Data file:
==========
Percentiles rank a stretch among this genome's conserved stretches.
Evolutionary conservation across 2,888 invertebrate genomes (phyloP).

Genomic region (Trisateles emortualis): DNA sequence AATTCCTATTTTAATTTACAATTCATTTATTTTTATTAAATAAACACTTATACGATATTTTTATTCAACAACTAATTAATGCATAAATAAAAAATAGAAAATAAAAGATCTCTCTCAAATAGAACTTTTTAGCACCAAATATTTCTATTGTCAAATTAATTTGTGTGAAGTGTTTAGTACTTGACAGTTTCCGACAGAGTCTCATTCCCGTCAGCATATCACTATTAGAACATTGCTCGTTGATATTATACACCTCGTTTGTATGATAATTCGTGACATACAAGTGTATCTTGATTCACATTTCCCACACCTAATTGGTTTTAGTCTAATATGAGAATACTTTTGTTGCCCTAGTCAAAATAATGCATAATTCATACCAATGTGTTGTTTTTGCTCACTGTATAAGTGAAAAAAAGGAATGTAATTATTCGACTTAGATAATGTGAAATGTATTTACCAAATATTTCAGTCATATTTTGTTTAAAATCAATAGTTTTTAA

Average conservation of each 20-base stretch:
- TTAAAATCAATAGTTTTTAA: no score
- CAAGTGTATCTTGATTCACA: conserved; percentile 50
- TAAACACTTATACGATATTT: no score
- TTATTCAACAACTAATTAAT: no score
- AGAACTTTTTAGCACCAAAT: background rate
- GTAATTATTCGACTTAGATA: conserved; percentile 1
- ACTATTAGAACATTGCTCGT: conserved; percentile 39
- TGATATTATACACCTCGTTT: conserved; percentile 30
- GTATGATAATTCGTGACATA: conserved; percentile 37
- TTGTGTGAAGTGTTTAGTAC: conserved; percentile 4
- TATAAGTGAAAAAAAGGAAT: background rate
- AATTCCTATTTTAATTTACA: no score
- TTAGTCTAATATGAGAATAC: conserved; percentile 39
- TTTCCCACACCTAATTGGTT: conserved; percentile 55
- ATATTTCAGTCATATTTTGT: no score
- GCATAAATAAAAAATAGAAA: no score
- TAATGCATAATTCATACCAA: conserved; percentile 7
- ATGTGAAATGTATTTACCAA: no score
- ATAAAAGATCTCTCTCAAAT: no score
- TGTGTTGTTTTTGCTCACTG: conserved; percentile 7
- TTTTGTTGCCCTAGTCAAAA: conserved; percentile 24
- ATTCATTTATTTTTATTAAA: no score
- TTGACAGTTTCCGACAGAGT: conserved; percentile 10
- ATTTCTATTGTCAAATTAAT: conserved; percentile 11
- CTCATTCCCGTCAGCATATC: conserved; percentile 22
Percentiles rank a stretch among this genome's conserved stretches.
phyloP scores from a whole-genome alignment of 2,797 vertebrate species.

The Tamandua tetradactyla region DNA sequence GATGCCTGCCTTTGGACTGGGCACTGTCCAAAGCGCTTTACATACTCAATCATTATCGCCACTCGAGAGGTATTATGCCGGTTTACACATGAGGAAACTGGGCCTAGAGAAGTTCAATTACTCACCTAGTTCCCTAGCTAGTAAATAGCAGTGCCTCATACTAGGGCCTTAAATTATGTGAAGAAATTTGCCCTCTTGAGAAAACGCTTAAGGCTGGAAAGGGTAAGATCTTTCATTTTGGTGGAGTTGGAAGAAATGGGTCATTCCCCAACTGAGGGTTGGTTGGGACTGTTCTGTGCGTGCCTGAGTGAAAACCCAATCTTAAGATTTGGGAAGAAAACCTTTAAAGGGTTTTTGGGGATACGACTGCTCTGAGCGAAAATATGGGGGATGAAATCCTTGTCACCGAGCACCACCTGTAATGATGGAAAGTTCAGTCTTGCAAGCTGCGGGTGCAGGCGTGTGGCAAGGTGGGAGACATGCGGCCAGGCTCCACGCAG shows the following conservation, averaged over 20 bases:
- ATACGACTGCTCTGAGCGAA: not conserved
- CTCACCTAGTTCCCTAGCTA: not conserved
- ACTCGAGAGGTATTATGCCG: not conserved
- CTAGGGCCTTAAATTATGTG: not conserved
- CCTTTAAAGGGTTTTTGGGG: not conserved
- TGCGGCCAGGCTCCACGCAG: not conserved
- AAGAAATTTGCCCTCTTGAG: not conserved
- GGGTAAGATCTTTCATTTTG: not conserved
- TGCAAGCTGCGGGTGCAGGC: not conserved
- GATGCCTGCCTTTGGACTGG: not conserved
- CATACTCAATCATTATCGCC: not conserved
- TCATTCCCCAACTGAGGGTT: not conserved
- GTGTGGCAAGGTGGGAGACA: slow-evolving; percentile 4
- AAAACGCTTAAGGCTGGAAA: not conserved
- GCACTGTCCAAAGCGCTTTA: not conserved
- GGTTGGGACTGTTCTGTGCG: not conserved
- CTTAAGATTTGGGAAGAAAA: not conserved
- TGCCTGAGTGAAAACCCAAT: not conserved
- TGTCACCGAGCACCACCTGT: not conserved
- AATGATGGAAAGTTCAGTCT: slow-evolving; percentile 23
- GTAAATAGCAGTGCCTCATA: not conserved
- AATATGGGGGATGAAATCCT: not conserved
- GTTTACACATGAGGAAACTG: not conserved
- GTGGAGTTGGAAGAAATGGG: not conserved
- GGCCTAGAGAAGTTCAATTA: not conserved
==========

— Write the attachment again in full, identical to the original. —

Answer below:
Percentiles rank a stretch among this genome's conserved stretches.
Evolutionary conservation across 2,888 invertebrate genomes (phyloP).

Genomic region (Trisateles emortualis): DNA sequence AATTCCTATTTTAATTTACAATTCATTTATTTTTATTAAATAAACACTTATACGATATTTTTATTCAACAACTAATTAATGCATAAATAAAAAATAGAAAATAAAAGATCTCTCTCAAATAGAACTTTTTAGCACCAAATATTTCTATTGTCAAATTAATTTGTGTGAAGTGTTTAGTACTTGACAGTTTCCGACAGAGTCTCATTCCCGTCAGCATATCACTATTAGAACATTGCTCGTTGATATTATACACCTCGTTTGTATGATAATTCGTGACATACAAGTGTATCTTGATTCACATTTCCCACACCTAATTGGTTTTAGTCTAATATGAGAATACTTTTGTTGCCCTAGTCAAAATAATGCATAATTCATACCAATGTGTTGTTTTTGCTCACTGTATAAGTGAAAAAAAGGAATGTAATTATTCGACTTAGATAATGTGAAATGTATTTACCAAATATTTCAGTCATATTTTGTTTAAAATCAATAGTTTTTAA

Average conservation of each 20-base stretch:
- TTAAAATCAATAGTTTTTAA: no score
- CAAGTGTATCTTGATTCACA: conserved; percentile 50
- TAAACACTTATACGATATTT: no score
- TTATTCAACAACTAATTAAT: no score
- AGAACTTTTTAGCACCAAAT: background rate
- GTAATTATTCGACTTAGATA: conserved; percentile 1
- ACTATTAGAACATTGCTCGT: conserved; percentile 39
- TGATATTATACACCTCGTTT: conserved; percentile 30
- GTATGATAATTCGTGACATA: conserved; percentile 37
- TTGTGTGAAGTGTTTAGTAC: conserved; percentile 4
- TATAAGTGAAAAAAAGGAAT: background rate
- AATTCCTATTTTAATTTACA: no score
- TTAGTCTAATATGAGAATAC: conserved; percentile 39
- TTTCCCACACCTAATTGGTT: conserved; percentile 55
- ATATTTCAGTCATATTTTGT: no score
- GCATAAATAAAAAATAGAAA: no score
- TAATGCATAATTCATACCAA: conserved; percentile 7
- ATGTGAAATGTATTTACCAA: no score
- ATAAAAGATCTCTCTCAAAT: no score
- TGTGTTGTTTTTGCTCACTG: conserved; percentile 7
- TTTTGTTGCCCTAGTCAAAA: conserved; percentile 24
- ATTCATTTATTTTTATTAAA: no score
- TTGACAGTTTCCGACAGAGT: conserved; percentile 10
- ATTTCTATTGTCAAATTAAT: conserved; percentile 11
- CTCATTCCCGTCAGCATATC: conserved; percentile 22
Percentiles rank a stretch among this genome's conserved stretches.
phyloP scores from a whole-genome alignment of 2,797 vertebrate species.

The Tamandua tetradactyla region DNA sequence GATGCCTGCCTTTGGACTGGGCACTGTCCAAAGCGCTTTACATACTCAATCATTATCGCCACTCGAGAGGTATTATGCCGGTTTACACATGAGGAAACTGGGCCTAGAGAAGTTCAATTACTCACCTAGTTCCCTAGCTAGTAAATAGCAGTGCCTCATACTAGGGCCTTAAATTATGTGAAGAAATTTGCCCTCTTGAGAAAACGCTTAAGGCTGGAAAGGGTAAGATCTTTCATTTTGGTGGAGTTGGAAGAAATGGGTCATTCCCCAACTGAGGGTTGGTTGGGACTGTTCTGTGCGTGCCTGAGTGAAAACCCAATCTTAAGATTTGGGAAGAAAACCTTTAAAGGGTTTTTGGGGATACGACTGCTCTGAGCGAAAATATGGGGGATGAAATCCTTGTCACCGAGCACCACCTGTAATGATGGAAAGTTCAGTCTTGCAAGCTGCGGGTGCAGGCGTGTGGCAAGGTGGGAGACATGCGGCCAGGCTCCACGCAG shows the following conservation, averaged over 20 bases:
- ATACGACTGCTCTGAGCGAA: not conserved
- CTCACCTAGTTCCCTAGCTA: not conserved
- ACTCGAGAGGTATTATGCCG: not conserved
- CTAGGGCCTTAAATTATGTG: not conserved
- CCTTTAAAGGGTTTTTGGGG: not conserved
- TGCGGCCAGGCTCCACGCAG: not conserved
- AAGAAATTTGCCCTCTTGAG: not conserved
- GGGTAAGATCTTTCATTTTG: not conserved
- TGCAAGCTGCGGGTGCAGGC: not conserved
- GATGCCTGCCTTTGGACTGG: not conserved
- CATACTCAATCATTATCGCC: not conserved
- TCATTCCCCAACTGAGGGTT: not conserved
- GTGTGGCAAGGTGGGAGACA: slow-evolving; percentile 4
- AAAACGCTTAAGGCTGGAAA: not conserved
- GCACTGTCCAAAGCGCTTTA: not conserved
- GGTTGGGACTGTTCTGTGCG: not conserved
- CTTAAGATTTGGGAAGAAAA: not conserved
- TGCCTGAGTGAAAACCCAAT: not conserved
- TGTCACCGAGCACCACCTGT: not conserved
- AATGATGGAAAGTTCAGTCT: slow-evolving; percentile 23
- GTAAATAGCAGTGCCTCATA: not conserved
- AATATGGGGGATGAAATCCT: not conserved
- GTTTACACATGAGGAAACTG: not conserved
- GTGGAGTTGGAAGAAATGGG: not conserved
- GGCCTAGAGAAGTTCAATTA: not conserved